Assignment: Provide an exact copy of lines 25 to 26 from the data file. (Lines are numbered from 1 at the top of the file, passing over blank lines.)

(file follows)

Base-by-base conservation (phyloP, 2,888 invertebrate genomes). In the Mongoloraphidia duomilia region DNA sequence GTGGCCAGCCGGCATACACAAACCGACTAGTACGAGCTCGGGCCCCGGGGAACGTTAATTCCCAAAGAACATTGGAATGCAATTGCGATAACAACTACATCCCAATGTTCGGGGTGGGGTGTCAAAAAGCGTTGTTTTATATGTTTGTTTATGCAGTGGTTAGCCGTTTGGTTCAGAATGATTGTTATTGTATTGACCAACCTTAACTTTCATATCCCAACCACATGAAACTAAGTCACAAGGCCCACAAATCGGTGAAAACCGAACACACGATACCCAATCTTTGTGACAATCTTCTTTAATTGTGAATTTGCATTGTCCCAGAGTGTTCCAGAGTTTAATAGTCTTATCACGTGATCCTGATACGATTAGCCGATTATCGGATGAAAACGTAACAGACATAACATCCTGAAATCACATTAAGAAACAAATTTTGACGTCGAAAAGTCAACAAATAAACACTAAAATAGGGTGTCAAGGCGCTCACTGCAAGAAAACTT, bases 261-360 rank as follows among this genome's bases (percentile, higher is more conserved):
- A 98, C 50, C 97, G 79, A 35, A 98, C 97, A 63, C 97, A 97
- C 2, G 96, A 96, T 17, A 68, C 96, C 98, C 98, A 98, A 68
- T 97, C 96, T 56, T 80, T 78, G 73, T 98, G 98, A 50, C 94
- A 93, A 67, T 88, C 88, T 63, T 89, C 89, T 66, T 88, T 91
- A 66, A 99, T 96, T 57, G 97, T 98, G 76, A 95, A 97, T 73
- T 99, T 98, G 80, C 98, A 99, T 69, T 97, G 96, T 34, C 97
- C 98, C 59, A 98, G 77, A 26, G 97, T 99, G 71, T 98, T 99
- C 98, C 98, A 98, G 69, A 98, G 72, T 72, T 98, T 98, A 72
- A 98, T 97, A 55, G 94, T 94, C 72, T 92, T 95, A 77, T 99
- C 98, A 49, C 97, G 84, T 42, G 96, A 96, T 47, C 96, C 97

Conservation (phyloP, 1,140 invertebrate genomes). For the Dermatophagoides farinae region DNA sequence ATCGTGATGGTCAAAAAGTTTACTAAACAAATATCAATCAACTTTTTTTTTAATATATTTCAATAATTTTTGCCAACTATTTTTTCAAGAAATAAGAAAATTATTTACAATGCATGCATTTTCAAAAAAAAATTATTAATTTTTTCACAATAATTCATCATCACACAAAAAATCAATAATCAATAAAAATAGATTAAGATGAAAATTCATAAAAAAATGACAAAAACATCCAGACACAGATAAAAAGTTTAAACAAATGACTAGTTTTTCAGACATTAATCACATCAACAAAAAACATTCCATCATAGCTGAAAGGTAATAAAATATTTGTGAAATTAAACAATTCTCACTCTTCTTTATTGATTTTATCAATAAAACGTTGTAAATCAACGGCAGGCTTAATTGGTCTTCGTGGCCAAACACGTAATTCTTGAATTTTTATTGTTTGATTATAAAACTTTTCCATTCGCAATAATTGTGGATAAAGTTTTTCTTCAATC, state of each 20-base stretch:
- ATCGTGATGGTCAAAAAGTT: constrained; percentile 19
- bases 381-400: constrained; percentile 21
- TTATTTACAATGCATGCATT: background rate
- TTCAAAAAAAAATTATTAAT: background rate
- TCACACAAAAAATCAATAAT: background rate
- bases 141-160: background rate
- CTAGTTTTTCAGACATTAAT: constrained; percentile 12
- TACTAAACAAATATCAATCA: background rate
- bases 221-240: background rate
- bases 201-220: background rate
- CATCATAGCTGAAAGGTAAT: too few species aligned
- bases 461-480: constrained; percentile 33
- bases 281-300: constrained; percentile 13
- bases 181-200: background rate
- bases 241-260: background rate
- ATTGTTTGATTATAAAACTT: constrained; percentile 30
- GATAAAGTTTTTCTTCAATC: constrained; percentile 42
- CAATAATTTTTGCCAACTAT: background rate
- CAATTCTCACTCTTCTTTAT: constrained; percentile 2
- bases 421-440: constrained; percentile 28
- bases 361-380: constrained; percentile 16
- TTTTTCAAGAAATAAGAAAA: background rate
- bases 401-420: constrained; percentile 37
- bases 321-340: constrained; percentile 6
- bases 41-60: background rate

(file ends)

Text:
- bases 281-300: constrained; percentile 13
- bases 181-200: background rate